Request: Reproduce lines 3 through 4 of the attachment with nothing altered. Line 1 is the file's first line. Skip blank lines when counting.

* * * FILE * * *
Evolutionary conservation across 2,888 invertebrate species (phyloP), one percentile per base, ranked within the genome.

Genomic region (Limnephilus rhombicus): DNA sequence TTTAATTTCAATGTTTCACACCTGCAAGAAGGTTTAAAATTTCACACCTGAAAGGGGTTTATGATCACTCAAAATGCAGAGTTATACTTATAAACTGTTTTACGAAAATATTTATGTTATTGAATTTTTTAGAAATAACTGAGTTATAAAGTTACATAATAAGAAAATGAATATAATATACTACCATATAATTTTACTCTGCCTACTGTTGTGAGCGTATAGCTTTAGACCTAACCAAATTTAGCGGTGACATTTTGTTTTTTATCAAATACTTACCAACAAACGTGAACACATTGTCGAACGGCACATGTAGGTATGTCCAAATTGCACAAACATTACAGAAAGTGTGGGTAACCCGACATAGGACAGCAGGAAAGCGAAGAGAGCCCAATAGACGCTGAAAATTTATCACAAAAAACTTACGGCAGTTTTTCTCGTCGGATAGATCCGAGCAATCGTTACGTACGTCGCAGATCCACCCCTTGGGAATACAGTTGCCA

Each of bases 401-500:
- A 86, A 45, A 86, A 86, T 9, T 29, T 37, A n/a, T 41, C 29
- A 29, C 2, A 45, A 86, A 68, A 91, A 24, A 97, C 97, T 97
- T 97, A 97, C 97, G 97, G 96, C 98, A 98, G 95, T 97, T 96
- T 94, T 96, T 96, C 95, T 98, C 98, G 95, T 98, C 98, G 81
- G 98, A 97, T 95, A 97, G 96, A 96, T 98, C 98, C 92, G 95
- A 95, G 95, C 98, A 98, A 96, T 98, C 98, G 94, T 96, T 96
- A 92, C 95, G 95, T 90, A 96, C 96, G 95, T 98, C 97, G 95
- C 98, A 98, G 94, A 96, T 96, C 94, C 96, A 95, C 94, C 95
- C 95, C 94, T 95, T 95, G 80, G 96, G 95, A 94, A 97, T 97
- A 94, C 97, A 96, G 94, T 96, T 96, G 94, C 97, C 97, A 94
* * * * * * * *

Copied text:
Each of bases 401-500:
- A 86, A 45, A 86, A 86, T 9, T 29, T 37, A n/a, T 41, C 29